From Buenas Aires to Sydney and from New York to the Brazilan Samba of Gort Co. Galway - today is the day to be green all over the world in order to celebrate a British Roman man; captured into slavery who went on to become the patron Saint of the Emerald Isle.
We know about his life and his works thanks to the records written by early Christian Irish monks. These monks of theLand of Saints and Scholarsprovide us with a rich source of data on the daily life and stories from the early first millennium. During the time of the Penal Laws, church records and horses were along the most important sources of data. Those of the Catholic Faith had to pay a tax to the Established Protestant Church and were banned from owning a horse worth more than 5£. Data collection evolved in 1821 with the first census organized centrally.
The 1841 census recorded revealed a population of the island of Ireland of 8.1 million. By the time of the next census in 1851, the population dropped to 6.5 million. A fall of 1.6 million: what happened? Where did all the Irish go? This population decline continued for more than a century until 1962.
The Great Famine stuck the country during the 1840s and from this decade, millions of Irish made the bold decision to emigrate across the globe: Australia, Argentina, South Africa, and America. For many of those, the first sight of America was Lady Liberty herself before being processed at the now infamous Ellis Islandimmigration center in NYC.
At Ellis Island and during these early censuses, only the simplest of data was recorded - name, age, sex and occupation. Fortunately, data collection is now more specialized and regular. The Irish census takes place every 5 years in Ireland which helps central government plan to plan health and education services for the future needs of the population. Although, the Minister for Local Government, James Tully cancelled the 1976 census to cut costs with the negative effect that there was no accurate data for 5 years!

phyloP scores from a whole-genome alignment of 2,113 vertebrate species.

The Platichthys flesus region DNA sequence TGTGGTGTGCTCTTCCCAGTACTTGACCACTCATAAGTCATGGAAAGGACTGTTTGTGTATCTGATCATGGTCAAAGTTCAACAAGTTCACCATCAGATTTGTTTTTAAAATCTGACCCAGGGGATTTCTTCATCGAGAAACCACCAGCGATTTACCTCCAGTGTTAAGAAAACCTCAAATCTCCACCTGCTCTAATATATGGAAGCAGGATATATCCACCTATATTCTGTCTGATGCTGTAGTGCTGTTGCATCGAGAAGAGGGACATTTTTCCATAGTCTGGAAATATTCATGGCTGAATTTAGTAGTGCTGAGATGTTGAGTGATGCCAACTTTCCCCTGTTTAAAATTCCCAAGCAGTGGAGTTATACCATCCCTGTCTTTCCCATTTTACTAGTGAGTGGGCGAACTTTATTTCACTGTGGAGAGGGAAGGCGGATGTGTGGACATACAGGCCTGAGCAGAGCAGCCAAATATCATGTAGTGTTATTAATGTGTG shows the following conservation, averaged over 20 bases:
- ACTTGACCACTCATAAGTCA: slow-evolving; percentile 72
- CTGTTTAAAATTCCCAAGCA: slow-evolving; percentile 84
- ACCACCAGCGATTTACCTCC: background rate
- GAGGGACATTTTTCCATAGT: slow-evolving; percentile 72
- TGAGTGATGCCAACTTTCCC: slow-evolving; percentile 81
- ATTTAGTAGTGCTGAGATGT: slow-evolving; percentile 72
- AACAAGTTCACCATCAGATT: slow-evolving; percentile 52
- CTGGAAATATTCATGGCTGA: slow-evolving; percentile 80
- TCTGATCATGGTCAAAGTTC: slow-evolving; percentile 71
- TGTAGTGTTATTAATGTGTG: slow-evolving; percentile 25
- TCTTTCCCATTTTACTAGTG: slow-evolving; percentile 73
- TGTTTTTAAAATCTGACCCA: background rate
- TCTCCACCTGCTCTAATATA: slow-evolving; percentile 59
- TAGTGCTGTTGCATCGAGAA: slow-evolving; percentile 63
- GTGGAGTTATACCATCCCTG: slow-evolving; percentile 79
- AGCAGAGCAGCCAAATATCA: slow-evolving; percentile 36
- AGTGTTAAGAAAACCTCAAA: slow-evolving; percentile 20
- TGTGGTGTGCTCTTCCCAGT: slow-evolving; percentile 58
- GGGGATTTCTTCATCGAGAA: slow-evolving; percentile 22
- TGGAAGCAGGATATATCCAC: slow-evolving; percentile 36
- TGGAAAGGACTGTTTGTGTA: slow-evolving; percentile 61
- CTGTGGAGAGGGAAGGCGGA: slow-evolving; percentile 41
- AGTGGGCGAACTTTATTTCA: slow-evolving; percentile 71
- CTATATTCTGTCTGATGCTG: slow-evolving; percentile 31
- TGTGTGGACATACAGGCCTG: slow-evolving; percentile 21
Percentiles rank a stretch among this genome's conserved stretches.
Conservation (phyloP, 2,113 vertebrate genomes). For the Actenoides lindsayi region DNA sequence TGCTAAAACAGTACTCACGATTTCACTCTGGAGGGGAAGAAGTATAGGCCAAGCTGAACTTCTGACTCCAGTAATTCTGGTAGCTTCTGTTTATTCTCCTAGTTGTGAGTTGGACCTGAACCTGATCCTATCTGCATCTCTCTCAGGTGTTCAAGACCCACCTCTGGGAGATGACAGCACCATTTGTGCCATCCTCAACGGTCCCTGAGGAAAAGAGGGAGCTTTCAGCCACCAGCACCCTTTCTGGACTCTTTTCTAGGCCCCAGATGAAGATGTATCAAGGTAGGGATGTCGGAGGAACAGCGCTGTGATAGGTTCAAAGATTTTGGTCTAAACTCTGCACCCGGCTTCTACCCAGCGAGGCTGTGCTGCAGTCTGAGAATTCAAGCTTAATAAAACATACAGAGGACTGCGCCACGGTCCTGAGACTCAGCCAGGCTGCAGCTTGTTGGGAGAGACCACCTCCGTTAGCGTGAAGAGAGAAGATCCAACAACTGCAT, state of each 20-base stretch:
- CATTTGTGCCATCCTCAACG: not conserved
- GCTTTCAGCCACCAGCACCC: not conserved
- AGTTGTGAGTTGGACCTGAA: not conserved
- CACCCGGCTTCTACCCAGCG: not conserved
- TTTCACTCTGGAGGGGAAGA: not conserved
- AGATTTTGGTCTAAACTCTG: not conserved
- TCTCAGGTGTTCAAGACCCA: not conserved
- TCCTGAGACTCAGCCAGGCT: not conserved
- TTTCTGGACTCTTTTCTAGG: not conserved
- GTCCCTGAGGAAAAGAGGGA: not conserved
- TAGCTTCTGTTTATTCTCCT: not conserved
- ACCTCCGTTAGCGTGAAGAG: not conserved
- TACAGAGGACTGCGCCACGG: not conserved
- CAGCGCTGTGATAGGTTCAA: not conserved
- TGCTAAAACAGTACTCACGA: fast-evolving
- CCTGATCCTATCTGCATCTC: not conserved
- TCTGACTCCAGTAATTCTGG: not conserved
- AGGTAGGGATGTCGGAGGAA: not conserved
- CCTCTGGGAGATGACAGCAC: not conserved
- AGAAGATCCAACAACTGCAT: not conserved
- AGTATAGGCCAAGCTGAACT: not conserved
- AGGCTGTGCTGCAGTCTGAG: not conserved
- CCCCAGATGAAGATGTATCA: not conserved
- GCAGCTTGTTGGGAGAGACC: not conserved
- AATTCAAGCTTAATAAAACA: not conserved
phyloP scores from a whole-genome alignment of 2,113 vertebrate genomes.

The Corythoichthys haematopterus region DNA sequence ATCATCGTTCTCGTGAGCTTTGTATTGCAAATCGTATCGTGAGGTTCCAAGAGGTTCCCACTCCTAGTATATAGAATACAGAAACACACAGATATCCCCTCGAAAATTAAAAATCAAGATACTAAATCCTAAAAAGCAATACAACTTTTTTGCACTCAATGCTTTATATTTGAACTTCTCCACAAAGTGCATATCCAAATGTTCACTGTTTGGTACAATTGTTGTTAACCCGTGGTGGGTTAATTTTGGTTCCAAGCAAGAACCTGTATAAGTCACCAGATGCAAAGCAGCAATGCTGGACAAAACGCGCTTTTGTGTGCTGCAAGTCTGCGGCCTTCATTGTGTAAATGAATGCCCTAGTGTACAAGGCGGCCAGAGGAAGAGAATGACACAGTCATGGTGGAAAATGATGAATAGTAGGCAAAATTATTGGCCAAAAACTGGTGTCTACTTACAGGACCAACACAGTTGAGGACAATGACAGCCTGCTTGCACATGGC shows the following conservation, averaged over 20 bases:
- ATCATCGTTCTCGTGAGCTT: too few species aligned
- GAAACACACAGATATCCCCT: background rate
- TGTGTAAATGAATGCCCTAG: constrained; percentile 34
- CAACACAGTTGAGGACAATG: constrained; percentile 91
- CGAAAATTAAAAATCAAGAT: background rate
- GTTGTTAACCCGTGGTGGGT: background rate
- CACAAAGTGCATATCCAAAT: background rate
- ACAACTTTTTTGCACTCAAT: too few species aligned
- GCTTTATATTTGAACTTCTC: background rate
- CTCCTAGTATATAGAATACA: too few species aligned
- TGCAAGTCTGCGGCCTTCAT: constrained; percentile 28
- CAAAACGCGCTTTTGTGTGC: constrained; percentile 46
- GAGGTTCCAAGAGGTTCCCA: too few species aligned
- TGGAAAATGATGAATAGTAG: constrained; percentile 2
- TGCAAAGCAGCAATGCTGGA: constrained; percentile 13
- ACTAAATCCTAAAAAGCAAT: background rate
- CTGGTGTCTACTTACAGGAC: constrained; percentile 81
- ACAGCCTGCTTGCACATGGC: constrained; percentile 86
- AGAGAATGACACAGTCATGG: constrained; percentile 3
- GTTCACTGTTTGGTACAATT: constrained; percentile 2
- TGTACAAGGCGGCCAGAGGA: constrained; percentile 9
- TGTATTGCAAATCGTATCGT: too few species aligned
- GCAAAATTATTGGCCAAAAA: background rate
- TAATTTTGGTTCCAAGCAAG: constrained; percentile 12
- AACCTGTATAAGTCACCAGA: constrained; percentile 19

For Irish-Americans in 2014 - their ancestors would be proud. Not only can they count numerous US Presidents among their ranks - Ronald Reagan, James Buchanan and JFK - Irish Americans are more likely have a higher education diploma; a higher income and better standard of living than the US average according to the US Census Bureau. For brands, this is very important data because it allows brands to target this section of the population with higher standard product or service which commands a higher price.
We at Selligent have many years of experience helping brands to reconnect with their customers. Our technology allows brands to identify individual segments of the market such as Irish-American demographic and target them with specially designed direct marketing campaigns based on their needs and interaction with the internet.
Selligent's product could aid the Irish political parties to navigate their unique Proportional Representation system of voting. The Irish electorate have thwarted political parties from gaining an overall majority at times - 1961, 1989 and 2002. While referenda have been won and lost on the tiniest margins. With Selligent, they would be able to target their brand to the electorate more effectively. They could obtain a 360 degree view of their support - segment the demographic; nurture their core support and interact with floating voters by a direct email marketing campaign. They could do this with Selligent who would provide them with the possibility to manage interactions with their brand on a multichannel level.
Data collection has come a long way since hermit monks recorded the works of St. Patrick in their annuals. The idea remains similar to this day: to record and to use it on a later date. Millions of Irish-Americans are using the censuses of Ireland, and the records of Ellis Island to research their family trees.
Here at Selligent will continue to make great advances in the area of data collection, analytics and exploitation in order for your brand to reconnect with your customers. Or perhaps for political parties to win seats in elections.
We have a lot to thank St. Patrick for - bringing Christianity to Ireland; making the shamrock a symbol of Ireland and also banishing all snakes from Ireland!
Happy St. Patrick's Day.